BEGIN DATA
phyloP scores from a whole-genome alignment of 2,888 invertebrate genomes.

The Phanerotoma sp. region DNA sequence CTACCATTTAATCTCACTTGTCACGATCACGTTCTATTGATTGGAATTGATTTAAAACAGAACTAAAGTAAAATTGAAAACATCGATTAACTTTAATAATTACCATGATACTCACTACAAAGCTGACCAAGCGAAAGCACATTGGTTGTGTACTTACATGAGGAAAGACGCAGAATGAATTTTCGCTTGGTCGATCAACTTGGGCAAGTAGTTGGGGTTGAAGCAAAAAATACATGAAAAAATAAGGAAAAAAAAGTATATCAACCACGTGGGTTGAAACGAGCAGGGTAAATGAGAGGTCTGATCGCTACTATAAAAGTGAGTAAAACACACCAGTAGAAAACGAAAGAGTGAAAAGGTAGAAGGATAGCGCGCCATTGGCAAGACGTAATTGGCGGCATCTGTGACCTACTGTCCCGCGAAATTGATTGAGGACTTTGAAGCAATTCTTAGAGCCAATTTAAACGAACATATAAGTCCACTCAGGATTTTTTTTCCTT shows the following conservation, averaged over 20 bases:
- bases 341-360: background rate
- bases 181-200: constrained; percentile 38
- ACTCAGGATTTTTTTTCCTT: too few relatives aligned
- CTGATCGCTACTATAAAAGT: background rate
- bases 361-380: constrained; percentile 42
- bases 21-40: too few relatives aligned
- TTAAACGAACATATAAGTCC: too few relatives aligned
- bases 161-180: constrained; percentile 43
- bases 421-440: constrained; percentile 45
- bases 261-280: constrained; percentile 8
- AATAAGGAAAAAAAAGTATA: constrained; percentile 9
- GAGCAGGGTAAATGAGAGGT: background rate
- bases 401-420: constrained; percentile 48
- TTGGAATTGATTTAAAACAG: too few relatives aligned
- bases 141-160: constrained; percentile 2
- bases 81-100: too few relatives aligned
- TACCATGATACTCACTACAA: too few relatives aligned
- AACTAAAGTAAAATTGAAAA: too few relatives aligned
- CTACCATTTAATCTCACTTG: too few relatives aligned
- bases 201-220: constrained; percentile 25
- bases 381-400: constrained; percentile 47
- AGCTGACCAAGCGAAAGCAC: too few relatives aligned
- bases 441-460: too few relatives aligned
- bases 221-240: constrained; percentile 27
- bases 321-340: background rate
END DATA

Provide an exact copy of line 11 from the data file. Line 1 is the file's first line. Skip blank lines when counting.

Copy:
- bases 421-440: constrained; percentile 45